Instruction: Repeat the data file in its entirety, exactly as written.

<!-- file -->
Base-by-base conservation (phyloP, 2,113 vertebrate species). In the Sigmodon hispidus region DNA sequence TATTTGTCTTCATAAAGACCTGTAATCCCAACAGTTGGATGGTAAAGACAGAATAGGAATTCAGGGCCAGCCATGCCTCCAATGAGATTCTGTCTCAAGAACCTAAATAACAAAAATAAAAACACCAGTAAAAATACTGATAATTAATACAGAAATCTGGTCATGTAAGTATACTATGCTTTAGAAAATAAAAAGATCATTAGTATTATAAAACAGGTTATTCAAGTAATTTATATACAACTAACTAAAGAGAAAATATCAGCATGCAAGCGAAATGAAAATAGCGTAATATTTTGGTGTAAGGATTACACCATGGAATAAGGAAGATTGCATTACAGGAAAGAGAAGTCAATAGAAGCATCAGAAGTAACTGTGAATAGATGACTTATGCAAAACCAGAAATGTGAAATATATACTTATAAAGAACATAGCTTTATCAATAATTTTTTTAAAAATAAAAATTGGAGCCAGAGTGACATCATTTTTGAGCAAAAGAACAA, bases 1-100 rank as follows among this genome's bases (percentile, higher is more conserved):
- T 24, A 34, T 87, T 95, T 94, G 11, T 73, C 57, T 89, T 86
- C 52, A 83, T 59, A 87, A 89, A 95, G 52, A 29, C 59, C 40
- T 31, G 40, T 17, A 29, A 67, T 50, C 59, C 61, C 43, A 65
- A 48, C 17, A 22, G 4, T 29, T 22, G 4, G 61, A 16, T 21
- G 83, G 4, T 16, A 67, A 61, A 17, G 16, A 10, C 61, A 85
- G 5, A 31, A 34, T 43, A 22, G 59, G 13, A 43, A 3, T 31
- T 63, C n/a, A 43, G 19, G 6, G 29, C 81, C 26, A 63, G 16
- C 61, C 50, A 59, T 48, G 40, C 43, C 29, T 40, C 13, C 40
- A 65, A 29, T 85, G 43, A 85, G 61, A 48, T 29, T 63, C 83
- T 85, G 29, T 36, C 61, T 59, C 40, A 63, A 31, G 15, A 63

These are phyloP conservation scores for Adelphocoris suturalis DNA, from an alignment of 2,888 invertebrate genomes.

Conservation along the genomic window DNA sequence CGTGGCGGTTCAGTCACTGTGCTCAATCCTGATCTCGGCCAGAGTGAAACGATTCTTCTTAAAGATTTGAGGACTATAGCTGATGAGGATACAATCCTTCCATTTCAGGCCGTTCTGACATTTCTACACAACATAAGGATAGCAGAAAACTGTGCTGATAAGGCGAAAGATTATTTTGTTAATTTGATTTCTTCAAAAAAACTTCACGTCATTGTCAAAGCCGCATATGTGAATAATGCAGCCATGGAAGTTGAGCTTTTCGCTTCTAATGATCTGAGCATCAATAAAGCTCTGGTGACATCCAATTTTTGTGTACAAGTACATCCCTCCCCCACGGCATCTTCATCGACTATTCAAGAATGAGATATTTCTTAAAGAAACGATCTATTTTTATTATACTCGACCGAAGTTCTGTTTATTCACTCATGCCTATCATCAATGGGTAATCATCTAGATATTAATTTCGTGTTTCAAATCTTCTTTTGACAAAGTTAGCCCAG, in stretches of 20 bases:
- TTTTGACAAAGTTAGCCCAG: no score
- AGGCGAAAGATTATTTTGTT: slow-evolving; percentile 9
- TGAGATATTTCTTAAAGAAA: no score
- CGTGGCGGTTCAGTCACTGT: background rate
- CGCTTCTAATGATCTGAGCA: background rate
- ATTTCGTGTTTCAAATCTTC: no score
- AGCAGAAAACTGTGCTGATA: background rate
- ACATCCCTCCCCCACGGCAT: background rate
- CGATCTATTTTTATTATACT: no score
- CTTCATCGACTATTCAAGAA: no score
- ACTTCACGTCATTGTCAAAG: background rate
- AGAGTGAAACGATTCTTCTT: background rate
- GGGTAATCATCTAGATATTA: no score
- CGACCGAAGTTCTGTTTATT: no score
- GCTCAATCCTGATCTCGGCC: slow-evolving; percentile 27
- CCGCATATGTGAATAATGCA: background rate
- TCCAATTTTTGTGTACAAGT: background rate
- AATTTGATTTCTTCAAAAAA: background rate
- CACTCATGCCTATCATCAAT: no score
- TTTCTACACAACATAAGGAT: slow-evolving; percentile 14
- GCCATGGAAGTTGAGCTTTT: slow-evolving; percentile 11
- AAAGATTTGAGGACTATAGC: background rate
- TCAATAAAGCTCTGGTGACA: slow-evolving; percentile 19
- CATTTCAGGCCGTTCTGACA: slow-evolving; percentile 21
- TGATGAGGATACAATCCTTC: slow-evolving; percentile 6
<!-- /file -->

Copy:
Base-by-base conservation (phyloP, 2,113 vertebrate species). In the Sigmodon hispidus region DNA sequence TATTTGTCTTCATAAAGACCTGTAATCCCAACAGTTGGATGGTAAAGACAGAATAGGAATTCAGGGCCAGCCATGCCTCCAATGAGATTCTGTCTCAAGAACCTAAATAACAAAAATAAAAACACCAGTAAAAATACTGATAATTAATACAGAAATCTGGTCATGTAAGTATACTATGCTTTAGAAAATAAAAAGATCATTAGTATTATAAAACAGGTTATTCAAGTAATTTATATACAACTAACTAAAGAGAAAATATCAGCATGCAAGCGAAATGAAAATAGCGTAATATTTTGGTGTAAGGATTACACCATGGAATAAGGAAGATTGCATTACAGGAAAGAGAAGTCAATAGAAGCATCAGAAGTAACTGTGAATAGATGACTTATGCAAAACCAGAAATGTGAAATATATACTTATAAAGAACATAGCTTTATCAATAATTTTTTTAAAAATAAAAATTGGAGCCAGAGTGACATCATTTTTGAGCAAAAGAACAA, bases 1-100 rank as follows among this genome's bases (percentile, higher is more conserved):
- T 24, A 34, T 87, T 95, T 94, G 11, T 73, C 57, T 89, T 86
- C 52, A 83, T 59, A 87, A 89, A 95, G 52, A 29, C 59, C 40
- T 31, G 40, T 17, A 29, A 67, T 50, C 59, C 61, C 43, A 65
- A 48, C 17, A 22, G 4, T 29, T 22, G 4, G 61, A 16, T 21
- G 83, G 4, T 16, A 67, A 61, A 17, G 16, A 10, C 61, A 85
- G 5, A 31, A 34, T 43, A 22, G 59, G 13, A 43, A 3, T 31
- T 63, C n/a, A 43, G 19, G 6, G 29, C 81, C 26, A 63, G 16
- C 61, C 50, A 59, T 48, G 40, C 43, C 29, T 40, C 13, C 40
- A 65, A 29, T 85, G 43, A 85, G 61, A 48, T 29, T 63, C 83
- T 85, G 29, T 36, C 61, T 59, C 40, A 63, A 31, G 15, A 63

These are phyloP conservation scores for Adelphocoris suturalis DNA, from an alignment of 2,888 invertebrate genomes.

Conservation along the genomic window DNA sequence CGTGGCGGTTCAGTCACTGTGCTCAATCCTGATCTCGGCCAGAGTGAAACGATTCTTCTTAAAGATTTGAGGACTATAGCTGATGAGGATACAATCCTTCCATTTCAGGCCGTTCTGACATTTCTACACAACATAAGGATAGCAGAAAACTGTGCTGATAAGGCGAAAGATTATTTTGTTAATTTGATTTCTTCAAAAAAACTTCACGTCATTGTCAAAGCCGCATATGTGAATAATGCAGCCATGGAAGTTGAGCTTTTCGCTTCTAATGATCTGAGCATCAATAAAGCTCTGGTGACATCCAATTTTTGTGTACAAGTACATCCCTCCCCCACGGCATCTTCATCGACTATTCAAGAATGAGATATTTCTTAAAGAAACGATCTATTTTTATTATACTCGACCGAAGTTCTGTTTATTCACTCATGCCTATCATCAATGGGTAATCATCTAGATATTAATTTCGTGTTTCAAATCTTCTTTTGACAAAGTTAGCCCAG, in stretches of 20 bases:
- TTTTGACAAAGTTAGCCCAG: no score
- AGGCGAAAGATTATTTTGTT: slow-evolving; percentile 9
- TGAGATATTTCTTAAAGAAA: no score
- CGTGGCGGTTCAGTCACTGT: background rate
- CGCTTCTAATGATCTGAGCA: background rate
- ATTTCGTGTTTCAAATCTTC: no score
- AGCAGAAAACTGTGCTGATA: background rate
- ACATCCCTCCCCCACGGCAT: background rate
- CGATCTATTTTTATTATACT: no score
- CTTCATCGACTATTCAAGAA: no score
- ACTTCACGTCATTGTCAAAG: background rate
- AGAGTGAAACGATTCTTCTT: background rate
- GGGTAATCATCTAGATATTA: no score
- CGACCGAAGTTCTGTTTATT: no score
- GCTCAATCCTGATCTCGGCC: slow-evolving; percentile 27
- CCGCATATGTGAATAATGCA: background rate
- TCCAATTTTTGTGTACAAGT: background rate
- AATTTGATTTCTTCAAAAAA: background rate
- CACTCATGCCTATCATCAAT: no score
- TTTCTACACAACATAAGGAT: slow-evolving; percentile 14
- GCCATGGAAGTTGAGCTTTT: slow-evolving; percentile 11
- AAAGATTTGAGGACTATAGC: background rate
- TCAATAAAGCTCTGGTGACA: slow-evolving; percentile 19
- CATTTCAGGCCGTTCTGACA: slow-evolving; percentile 21
- TGATGAGGATACAATCCTTC: slow-evolving; percentile 6